Altice-owned broadcast outfit NextRadioTV is planning to follow in the footsteps of commercial broadcaster TF1 and demand payment from service providers for the carriage of its TV channels, starting with Free.
Maxime Lombardini, CEO of Free’s parent Iliad Telecom, said that the company had received a letter “that resembles the one we received from TF1” on the occasion of the company’s financial results this week, according to BFMTV, one of the channels owned by NextRadioTV.
Lombardini expressed his shock that the company was being asked to pay for channels that are available free-to-view elsewhere. He said that NextRadioTV had demanded payment for BFMTV, RMC Découverte and Numéro 23.
Lombardini called on the government and regulators to take a stand, and argued that changes should be made to the law to forbid channels available free on digital-terrestrial TV from demanding payment from operators.
Altice – which competes head-to-head with Free in the telecom market – was one of the first operators to sign up to a deal with TF1, which has been in conflict with other operators including Free over its demand for retransmission fees.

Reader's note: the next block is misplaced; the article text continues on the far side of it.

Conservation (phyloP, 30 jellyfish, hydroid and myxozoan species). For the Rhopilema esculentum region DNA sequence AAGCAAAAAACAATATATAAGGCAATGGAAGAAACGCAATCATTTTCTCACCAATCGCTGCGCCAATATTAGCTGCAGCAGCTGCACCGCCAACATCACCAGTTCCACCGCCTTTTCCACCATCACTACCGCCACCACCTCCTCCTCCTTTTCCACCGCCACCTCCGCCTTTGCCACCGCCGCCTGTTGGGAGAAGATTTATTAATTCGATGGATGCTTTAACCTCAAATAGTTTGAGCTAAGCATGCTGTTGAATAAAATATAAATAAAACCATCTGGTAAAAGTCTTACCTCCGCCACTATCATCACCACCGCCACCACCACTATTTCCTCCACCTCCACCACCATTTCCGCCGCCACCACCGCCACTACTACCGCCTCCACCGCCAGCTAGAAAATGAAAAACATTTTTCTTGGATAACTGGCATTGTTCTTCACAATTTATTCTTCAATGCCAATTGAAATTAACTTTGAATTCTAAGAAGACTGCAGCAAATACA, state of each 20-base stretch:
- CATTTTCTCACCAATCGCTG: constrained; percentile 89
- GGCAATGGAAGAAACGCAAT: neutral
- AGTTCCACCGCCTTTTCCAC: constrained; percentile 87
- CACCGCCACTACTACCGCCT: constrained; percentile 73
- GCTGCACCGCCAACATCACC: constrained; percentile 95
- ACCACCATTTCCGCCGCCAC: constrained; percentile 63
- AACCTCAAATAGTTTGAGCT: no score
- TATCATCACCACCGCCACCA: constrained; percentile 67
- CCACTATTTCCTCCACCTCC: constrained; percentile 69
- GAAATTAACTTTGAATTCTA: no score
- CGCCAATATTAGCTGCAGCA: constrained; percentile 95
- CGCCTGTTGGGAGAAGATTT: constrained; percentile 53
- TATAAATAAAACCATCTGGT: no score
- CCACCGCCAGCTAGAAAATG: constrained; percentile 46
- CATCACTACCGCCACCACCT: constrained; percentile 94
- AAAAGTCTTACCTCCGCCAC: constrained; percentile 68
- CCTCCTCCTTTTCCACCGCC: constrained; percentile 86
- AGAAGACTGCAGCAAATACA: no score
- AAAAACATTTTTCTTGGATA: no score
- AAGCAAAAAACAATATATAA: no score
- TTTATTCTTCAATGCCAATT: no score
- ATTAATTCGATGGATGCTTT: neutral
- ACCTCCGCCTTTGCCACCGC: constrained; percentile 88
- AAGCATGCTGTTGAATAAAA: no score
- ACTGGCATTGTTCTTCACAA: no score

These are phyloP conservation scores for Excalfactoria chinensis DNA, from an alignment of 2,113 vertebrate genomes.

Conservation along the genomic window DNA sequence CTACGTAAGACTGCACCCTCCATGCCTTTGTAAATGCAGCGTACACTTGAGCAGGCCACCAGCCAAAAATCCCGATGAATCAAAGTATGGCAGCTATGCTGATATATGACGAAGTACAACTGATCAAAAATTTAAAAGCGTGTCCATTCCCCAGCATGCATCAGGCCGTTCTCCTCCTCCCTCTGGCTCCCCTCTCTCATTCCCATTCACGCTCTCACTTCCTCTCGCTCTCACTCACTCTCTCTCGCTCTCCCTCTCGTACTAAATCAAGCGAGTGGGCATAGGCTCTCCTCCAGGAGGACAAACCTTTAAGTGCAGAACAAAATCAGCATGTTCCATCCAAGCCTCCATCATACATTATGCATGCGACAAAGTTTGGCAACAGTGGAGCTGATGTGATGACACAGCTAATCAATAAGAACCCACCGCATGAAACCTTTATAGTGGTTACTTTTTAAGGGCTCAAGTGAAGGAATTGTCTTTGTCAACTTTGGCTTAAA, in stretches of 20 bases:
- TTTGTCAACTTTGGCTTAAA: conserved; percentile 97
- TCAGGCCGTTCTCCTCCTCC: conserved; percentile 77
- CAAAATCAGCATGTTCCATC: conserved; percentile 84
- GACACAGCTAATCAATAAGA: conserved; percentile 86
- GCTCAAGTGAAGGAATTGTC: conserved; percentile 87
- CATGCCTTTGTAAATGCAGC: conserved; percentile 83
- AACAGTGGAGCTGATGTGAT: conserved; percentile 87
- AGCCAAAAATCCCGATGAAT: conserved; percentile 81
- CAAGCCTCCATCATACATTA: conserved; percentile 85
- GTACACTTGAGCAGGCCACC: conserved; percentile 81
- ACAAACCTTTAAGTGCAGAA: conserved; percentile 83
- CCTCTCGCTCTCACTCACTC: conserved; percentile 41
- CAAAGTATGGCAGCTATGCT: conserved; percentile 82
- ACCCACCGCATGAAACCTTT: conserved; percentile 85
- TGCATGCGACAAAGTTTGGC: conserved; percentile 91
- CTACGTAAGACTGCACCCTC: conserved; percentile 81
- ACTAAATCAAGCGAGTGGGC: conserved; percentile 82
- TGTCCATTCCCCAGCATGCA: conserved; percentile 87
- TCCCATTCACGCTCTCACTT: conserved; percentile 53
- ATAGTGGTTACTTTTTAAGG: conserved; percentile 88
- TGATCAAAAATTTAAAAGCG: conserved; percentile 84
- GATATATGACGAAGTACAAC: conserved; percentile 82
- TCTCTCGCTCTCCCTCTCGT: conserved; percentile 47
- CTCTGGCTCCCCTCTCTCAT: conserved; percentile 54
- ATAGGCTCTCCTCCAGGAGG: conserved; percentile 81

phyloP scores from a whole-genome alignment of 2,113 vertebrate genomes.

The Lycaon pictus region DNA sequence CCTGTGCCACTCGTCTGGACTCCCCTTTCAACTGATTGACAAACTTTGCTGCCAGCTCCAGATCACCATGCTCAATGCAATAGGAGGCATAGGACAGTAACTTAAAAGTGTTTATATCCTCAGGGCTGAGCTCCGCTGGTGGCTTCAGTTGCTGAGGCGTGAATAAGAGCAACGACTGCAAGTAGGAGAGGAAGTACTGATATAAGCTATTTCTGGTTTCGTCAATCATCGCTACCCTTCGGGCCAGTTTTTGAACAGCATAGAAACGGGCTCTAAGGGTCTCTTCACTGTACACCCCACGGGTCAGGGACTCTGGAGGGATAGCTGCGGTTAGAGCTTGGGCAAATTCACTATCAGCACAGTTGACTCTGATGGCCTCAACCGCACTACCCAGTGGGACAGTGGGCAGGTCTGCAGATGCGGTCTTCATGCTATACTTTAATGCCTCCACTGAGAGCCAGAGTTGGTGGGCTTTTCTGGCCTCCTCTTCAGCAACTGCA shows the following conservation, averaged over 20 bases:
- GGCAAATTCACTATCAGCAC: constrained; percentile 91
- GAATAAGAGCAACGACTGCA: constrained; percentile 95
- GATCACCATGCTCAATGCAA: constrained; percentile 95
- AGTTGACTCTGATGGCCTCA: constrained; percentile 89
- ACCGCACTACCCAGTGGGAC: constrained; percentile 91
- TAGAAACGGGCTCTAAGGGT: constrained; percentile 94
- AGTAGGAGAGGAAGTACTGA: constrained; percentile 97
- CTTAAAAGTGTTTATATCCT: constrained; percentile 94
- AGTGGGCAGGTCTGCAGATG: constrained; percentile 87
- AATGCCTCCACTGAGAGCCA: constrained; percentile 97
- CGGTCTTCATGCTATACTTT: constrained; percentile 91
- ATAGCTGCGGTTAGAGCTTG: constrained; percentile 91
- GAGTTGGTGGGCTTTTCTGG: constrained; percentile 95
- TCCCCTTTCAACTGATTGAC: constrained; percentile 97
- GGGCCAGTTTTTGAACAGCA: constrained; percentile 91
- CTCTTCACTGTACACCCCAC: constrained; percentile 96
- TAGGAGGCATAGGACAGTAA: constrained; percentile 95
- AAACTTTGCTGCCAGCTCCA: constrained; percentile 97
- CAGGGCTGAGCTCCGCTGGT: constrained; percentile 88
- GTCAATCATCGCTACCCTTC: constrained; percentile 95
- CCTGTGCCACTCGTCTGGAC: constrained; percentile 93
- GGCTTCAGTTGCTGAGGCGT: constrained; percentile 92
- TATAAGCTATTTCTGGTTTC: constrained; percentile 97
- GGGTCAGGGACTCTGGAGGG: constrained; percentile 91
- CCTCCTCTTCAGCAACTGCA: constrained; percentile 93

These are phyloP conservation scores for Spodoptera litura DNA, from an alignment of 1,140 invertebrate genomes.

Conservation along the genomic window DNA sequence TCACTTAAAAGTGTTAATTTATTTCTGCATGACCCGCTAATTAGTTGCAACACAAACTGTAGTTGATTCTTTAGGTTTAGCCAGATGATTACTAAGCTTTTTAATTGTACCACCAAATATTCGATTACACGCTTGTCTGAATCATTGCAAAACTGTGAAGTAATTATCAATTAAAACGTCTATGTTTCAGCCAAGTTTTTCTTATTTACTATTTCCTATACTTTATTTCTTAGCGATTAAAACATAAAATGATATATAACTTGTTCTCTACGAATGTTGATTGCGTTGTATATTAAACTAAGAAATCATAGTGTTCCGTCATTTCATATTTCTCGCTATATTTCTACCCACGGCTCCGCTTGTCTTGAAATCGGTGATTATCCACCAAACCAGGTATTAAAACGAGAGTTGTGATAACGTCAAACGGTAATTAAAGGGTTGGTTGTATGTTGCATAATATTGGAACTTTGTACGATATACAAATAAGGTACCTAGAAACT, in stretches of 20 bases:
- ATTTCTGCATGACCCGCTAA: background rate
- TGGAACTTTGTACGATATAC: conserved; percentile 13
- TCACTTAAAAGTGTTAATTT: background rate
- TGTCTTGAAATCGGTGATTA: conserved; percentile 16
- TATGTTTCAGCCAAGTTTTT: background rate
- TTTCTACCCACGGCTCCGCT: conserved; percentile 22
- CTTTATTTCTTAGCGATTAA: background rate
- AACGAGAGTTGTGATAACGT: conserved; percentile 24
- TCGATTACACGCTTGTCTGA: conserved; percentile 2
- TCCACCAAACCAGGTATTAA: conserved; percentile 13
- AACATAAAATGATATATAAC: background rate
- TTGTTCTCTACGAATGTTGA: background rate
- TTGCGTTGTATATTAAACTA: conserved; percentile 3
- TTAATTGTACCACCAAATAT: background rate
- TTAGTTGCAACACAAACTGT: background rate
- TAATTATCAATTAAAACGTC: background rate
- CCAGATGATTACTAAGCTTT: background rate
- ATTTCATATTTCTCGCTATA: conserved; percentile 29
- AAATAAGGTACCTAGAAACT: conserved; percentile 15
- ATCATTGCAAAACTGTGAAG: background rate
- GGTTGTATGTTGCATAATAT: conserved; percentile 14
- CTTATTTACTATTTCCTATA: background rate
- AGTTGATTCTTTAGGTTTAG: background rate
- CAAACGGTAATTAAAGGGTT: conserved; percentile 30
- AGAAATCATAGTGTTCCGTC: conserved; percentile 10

Iliad this week posted solid results on the back of continued strength in mobile and fixed broadband, but saw its share price hit by reduced profits from fixed telephony.
The company posted revenues of €4.988 billion for the year, up from €4.722 billion, and EBITDA of €1.777 billion, up from €1.676 billion. While profitability in mobile increased significantly, EBITDA from the fixed business was negatively affected by a rise in unbundling fees, costs associated with Free’s fibre rollouts, costs associated with the enhancement of its TV offering by the addition of the TV by Canal Panorama offering, and by promotional discounts.
Separately, Altice has announced that it is in exclusive talks with Paris-based carrier services group Tofane Global about the sale of its international wholesale voice carrier business in France, Portugal and the Dominican Republic. The move is the latest in a series of disposals by Altice as it seeks to shore up investor confidence after sharp falls in its share price late last year.